With respect to the latter two investigations, Hinds said, “Upon which a judge is on record as saying that it would have been a failure on the part of the Prime Minister and the Government not to have acted in the face of the information that those investigations yielded.”

He added, “These matters continue to be under investigation. I give you that assurance and in respect of breaches of the law. I am confident. I am hopeful even, that the answers will be provided and the right conclusions and evolutions will be arrived at.”

Richards asked if there was any truth to reports in the public domain about shortcomings in the oversight of firearm dealers’ dispensation of firearms to members of the public, resulting in thousands of rounds of ammunition being unaccounted for.

Hinds replied, “When the report that was commissioned by the PSC was issued by retired Justice of Appeal Stanley John, he saw the wisdom in making a sealed copy addressed to the office of the honourable Prime Minister as chairman of the National Security Council. He made that available to the PSC, suggesting that it be sent to the Prime Minister in that capacity (NSC chairman) because in his view, Mr John’s view, he felt that it raised very, very serious issues of national security.”

The report that Hinds referred to was a firearm user’s licence (FUL) report John submitted to the Prime Minister in 2022.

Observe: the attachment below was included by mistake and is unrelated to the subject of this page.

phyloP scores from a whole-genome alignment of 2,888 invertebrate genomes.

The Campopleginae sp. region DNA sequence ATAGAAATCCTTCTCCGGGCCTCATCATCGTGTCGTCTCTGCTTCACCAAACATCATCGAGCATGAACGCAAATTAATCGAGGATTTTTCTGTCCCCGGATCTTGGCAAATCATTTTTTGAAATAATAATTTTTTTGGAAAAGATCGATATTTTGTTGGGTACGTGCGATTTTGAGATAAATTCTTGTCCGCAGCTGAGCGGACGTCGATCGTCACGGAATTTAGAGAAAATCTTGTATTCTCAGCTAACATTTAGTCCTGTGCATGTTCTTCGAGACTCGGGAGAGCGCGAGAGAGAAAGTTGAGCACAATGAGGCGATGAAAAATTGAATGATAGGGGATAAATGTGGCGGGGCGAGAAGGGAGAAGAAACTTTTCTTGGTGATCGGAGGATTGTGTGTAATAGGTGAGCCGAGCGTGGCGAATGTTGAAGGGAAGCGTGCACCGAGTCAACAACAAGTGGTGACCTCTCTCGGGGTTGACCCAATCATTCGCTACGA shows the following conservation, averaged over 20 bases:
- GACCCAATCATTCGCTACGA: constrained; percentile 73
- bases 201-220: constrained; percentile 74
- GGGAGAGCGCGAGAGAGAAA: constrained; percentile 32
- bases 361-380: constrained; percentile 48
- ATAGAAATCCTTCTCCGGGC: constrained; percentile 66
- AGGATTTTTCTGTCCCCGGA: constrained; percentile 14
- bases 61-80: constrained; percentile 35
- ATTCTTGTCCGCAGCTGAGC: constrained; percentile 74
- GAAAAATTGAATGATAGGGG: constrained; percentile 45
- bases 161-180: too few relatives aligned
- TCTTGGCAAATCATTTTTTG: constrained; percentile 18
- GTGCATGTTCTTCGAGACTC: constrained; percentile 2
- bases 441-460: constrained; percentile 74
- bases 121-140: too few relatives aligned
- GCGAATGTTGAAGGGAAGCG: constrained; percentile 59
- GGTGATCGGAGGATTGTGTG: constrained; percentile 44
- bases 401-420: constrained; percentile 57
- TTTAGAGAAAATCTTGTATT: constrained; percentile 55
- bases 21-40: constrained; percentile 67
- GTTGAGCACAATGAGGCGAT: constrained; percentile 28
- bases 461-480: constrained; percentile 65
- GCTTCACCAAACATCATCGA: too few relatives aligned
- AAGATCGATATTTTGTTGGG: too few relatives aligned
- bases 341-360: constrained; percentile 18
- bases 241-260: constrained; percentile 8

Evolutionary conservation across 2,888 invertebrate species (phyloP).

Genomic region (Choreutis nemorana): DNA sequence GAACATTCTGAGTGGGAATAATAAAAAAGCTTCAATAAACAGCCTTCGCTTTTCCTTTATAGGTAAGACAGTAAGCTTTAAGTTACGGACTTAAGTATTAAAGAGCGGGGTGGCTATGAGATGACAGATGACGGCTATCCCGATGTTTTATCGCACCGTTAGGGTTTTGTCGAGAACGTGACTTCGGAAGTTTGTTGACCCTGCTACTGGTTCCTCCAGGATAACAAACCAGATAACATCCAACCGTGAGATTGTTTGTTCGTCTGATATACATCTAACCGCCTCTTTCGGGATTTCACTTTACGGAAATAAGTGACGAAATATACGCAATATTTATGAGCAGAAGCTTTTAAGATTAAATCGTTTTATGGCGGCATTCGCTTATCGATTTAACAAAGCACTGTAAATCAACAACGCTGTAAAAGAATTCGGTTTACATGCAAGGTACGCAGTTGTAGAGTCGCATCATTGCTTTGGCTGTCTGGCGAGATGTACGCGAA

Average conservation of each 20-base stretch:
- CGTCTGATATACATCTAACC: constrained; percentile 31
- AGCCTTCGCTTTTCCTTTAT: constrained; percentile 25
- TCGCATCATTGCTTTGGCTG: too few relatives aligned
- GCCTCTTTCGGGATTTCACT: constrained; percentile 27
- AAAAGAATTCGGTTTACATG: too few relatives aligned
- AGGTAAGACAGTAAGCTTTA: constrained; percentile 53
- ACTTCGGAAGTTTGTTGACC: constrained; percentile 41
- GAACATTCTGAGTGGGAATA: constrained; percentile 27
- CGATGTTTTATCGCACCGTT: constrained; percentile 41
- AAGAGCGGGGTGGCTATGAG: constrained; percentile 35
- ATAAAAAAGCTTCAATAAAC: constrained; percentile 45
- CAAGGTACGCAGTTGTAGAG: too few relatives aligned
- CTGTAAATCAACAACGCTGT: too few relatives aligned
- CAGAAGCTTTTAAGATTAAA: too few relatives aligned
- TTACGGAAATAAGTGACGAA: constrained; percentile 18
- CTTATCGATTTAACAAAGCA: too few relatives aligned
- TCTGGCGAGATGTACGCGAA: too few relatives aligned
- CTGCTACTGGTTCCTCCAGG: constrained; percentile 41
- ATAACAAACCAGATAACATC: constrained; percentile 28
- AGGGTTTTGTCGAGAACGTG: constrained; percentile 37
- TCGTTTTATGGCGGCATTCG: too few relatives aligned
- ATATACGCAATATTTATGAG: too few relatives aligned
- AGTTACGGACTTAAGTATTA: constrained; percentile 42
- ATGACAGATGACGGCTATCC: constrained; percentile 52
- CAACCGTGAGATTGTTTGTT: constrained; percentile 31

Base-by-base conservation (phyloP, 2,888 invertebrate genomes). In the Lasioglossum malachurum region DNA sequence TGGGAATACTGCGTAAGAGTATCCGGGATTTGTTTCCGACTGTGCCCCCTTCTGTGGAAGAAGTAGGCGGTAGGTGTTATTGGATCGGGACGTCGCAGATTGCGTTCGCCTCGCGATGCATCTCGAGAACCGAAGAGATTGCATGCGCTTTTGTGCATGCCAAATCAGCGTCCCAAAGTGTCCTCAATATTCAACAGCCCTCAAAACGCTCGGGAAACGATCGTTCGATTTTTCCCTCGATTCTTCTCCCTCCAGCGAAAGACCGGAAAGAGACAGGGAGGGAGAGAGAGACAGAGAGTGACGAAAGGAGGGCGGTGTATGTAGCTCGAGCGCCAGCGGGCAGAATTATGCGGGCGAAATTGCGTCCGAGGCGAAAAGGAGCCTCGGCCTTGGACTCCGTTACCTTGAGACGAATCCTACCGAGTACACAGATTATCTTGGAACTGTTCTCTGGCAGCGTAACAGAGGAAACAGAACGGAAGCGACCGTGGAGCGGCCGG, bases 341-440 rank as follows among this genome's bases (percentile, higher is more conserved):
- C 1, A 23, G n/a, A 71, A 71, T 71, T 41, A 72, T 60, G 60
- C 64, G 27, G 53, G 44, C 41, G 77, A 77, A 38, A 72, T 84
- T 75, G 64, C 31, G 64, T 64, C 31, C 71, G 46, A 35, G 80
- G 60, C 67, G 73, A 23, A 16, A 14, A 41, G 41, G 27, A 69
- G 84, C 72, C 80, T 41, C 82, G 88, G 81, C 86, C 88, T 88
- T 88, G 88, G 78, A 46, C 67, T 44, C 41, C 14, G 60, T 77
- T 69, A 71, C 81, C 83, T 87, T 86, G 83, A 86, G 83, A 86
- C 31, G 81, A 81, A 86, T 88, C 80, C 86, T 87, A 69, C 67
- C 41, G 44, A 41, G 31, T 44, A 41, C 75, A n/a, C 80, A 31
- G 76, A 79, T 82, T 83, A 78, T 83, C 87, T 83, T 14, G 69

The report is believed to include a summary of an investigation into the issuing of FULs at the police firearms department and other operations and practices relative to FULs during the 2018-2021 tenure of CoP Gary Griffith.

Last March, Griffith obtained an injunction from the High Court to prevent Dr Rowley from laying that report in Parliament.

The matter is still before the court.

Hinds said, “I can tell you from all the information available, yes, very, very serious issues of national security have arisen. There seemed to be a kind of madness and wildness and mayhem in respect of the importation, the grant, the issuance of new licences to new firearm dealers.”

Hinds reiterated that John described this matter “as a well-oiled, white-collar criminal enterprise conducted under the nose of the then CoP.”

Richards asked if there any consideration is being given to laws governing the oversight and management of legally issued firearms.

Hinds said, “Certainly, the Office of the Attorney General and the Ministry of National Security has engaged this issue and we have devised a draft policy in this regard with new elements coming on board as the investigations by the police continue and new things and new nuances are discovered.”

He added, “The Government recognises that a lot went wrong. The matters are under investigation, as I said, and I am confident that the Government will take action to improving the state of affairs in respect of the management of firearms to tighten up the looseness and the wanton state of affairs that subsisted in the period under review (2018-2020). It may very well yield recommendations for improvements in the law, the Firearms Act.”